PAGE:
Last week on Moms Pump Here, we talked about the five reactions many women receive when asking for a place to pump milk when they’re away from their babies. Last month, Assistant Public Defender Marissa Glatzer was representing a client in a DUI trial in Miami and she received response #2:
“Hmmmm, good question. I don't think so. Have a nice day.” Employers are usually not expecting a woman to desperately ask for a place to pump and they haven't been sufficiently trained in answering the question.
The surprising part of her experience is that she received this response from the judge presiding over the case, Judge Seraphin. She had a reasonable expectation that the judge would see the law is on the side of the woman who needs to use her breast pump, but that wasn’t the case here.
Ms. Glatzer had requested a 15-minute break from trial every three hours, and the request was made a day before the trial was scheduled to begin. She explained that she had a five-month-old daughter who needed her milk and she would need to take short breaks every 3-4 hours in order to pump the milk for her.
Seraphin first denied her request. When Glatzer objected, Judge Seraphin then told her to put someone else on the case. (See response #2, perhaps he thought this was a good option?) Ultimately, Administrative Judge Sam Slom intervened, called a meeting between the two to share their mutual concerns and Seraphin apologized to Glatzer for his reaction to her request.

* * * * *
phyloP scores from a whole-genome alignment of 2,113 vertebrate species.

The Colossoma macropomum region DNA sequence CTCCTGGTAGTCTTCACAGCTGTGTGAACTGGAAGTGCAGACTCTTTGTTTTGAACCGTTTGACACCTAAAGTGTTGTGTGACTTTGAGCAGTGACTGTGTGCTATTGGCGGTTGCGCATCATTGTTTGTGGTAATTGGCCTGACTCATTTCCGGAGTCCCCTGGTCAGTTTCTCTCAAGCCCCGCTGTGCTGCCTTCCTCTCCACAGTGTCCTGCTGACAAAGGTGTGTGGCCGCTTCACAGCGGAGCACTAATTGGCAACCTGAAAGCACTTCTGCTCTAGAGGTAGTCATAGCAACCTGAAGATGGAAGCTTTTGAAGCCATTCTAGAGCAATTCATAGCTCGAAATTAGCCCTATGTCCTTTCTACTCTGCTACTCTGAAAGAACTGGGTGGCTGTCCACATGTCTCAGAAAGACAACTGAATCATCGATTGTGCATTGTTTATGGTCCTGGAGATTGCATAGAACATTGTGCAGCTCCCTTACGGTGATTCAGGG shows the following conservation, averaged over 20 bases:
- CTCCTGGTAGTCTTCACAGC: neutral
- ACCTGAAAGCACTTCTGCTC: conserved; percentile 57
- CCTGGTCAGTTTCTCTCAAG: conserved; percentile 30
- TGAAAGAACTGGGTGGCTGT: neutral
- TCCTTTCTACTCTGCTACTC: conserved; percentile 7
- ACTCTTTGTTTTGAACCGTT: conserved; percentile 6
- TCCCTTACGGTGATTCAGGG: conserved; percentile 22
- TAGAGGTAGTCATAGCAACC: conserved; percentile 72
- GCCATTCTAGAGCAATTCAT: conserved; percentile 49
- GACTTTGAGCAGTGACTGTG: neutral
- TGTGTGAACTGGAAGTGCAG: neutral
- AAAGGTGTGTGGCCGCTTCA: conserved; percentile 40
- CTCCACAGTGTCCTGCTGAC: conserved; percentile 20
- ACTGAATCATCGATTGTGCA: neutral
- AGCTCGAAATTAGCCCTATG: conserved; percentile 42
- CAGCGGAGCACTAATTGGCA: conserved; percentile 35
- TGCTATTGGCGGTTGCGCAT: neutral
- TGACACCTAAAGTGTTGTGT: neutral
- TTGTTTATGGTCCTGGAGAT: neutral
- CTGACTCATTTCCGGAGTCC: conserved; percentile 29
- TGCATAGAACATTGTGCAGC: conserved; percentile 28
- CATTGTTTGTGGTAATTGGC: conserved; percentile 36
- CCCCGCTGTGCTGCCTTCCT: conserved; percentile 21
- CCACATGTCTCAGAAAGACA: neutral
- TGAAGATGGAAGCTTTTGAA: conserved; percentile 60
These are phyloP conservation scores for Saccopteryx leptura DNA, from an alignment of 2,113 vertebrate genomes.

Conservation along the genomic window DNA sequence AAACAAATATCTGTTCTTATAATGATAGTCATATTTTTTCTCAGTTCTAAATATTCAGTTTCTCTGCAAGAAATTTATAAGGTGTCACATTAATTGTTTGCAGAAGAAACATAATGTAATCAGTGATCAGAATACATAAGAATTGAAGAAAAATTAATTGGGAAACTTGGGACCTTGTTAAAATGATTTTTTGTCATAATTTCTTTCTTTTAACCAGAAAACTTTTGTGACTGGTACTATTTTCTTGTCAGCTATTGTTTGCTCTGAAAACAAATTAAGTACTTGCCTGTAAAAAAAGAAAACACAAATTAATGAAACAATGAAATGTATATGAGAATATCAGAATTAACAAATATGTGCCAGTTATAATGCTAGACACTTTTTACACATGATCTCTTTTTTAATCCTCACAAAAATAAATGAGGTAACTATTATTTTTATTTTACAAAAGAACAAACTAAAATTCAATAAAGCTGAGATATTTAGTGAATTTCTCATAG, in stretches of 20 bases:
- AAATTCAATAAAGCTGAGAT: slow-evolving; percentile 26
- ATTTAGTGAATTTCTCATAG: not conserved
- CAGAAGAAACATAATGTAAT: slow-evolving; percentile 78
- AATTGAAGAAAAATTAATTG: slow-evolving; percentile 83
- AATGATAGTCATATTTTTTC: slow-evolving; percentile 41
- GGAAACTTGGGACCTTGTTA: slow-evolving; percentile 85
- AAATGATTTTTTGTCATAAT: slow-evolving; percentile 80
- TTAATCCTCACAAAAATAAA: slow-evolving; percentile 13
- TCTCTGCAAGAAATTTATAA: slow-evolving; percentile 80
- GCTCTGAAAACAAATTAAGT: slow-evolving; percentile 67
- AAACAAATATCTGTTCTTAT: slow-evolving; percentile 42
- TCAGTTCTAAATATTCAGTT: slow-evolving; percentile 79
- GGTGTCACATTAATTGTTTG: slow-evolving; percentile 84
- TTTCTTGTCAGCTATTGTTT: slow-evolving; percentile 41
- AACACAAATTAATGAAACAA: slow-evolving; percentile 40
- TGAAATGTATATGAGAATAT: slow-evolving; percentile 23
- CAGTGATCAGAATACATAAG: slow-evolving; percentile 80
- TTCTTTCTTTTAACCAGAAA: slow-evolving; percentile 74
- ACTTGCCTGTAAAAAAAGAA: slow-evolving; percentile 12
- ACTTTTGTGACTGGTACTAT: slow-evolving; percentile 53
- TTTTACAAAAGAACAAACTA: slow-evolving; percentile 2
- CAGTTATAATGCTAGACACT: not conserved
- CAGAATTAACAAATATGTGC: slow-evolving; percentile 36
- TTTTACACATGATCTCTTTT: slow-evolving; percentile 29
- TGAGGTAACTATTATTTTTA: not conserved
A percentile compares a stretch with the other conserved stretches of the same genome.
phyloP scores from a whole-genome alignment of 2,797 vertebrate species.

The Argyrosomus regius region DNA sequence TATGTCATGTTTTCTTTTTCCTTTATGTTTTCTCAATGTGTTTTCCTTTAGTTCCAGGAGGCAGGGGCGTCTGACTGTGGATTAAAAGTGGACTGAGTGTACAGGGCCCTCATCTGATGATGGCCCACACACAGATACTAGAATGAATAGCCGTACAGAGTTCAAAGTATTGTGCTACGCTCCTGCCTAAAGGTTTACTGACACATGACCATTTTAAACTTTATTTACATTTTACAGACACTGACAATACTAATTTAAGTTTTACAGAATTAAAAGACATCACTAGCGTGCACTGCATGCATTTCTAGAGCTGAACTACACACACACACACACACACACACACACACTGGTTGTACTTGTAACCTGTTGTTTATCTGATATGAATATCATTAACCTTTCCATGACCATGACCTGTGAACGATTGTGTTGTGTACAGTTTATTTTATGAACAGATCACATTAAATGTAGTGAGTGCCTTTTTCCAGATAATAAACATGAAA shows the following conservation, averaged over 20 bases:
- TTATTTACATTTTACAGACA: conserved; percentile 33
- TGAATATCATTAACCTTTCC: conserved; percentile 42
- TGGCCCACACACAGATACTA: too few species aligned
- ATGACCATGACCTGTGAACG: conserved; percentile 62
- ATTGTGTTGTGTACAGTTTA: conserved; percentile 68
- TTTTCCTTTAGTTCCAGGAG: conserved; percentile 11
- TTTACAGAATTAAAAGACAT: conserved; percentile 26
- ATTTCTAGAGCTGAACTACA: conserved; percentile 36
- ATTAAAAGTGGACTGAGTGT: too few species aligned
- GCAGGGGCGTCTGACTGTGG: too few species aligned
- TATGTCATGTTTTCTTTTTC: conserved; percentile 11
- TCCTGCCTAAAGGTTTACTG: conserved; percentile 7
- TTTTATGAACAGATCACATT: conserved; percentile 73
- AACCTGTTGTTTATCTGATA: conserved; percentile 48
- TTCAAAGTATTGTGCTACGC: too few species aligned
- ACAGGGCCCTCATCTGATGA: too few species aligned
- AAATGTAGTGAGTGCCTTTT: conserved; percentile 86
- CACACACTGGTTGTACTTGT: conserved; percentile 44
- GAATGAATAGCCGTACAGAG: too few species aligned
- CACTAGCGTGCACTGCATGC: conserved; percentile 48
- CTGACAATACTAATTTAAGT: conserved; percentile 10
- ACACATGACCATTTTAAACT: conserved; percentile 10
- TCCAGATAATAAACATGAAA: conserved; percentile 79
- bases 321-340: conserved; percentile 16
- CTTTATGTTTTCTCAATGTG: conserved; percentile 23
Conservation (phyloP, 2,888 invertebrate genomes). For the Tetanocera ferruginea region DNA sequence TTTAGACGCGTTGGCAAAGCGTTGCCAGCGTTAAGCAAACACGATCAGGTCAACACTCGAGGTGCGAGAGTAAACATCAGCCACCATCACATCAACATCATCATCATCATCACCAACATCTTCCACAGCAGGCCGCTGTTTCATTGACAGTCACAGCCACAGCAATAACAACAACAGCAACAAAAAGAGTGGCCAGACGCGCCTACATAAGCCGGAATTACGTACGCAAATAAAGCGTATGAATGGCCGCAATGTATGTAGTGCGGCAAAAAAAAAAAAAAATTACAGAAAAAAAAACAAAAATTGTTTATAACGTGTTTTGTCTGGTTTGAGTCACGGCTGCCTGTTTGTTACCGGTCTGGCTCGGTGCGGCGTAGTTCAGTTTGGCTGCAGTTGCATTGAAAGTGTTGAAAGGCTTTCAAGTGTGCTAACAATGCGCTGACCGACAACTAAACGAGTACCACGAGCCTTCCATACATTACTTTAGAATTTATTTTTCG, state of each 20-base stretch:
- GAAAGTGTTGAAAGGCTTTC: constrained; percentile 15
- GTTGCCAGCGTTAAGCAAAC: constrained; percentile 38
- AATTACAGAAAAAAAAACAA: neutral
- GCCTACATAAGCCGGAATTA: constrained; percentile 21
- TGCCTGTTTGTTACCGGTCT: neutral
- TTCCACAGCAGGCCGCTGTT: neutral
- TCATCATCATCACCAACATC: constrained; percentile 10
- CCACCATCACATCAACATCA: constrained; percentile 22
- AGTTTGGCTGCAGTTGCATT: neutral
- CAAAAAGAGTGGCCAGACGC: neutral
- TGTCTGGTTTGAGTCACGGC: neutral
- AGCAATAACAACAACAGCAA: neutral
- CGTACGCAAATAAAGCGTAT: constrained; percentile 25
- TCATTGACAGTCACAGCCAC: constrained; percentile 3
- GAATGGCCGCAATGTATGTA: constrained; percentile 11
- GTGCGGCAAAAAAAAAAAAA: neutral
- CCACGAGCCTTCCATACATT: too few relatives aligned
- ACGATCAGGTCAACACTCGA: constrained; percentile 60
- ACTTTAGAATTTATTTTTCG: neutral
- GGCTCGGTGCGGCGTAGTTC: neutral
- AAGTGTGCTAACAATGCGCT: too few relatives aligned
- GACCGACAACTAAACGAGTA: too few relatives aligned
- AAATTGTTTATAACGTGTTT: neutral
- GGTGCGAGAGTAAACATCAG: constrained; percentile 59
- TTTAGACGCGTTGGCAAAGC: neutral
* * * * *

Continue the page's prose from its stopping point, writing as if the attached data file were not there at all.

What can we learn from this incident? We pumping women must know our rights so we can help educate and enlighten our employers. Section 7 of 1938’s Fair Labor Standards Act indicates the following, and we must assert this to our employers and co-workers:
An employer shall provide -- a reasonable break time for an employee to express breast milk for her nursing child for one year after the child's birth each time such employee has need to express the milk; and a place, other than a bathroom, that is shielded from view and free from intrusion from coworkers and the public, which may be used by an employee to express breast milk.
Please refer to this section of the FLSA when speaking with your boss, your co-worker, your HR representative, or your officemate when you need a place (and time) to pump.
Meanwhile, we at Moms Pump Here will work on finding locations for moms (lawyers, defendants, plaintiffs, judges, jurors) to use their pumps while they’re at court.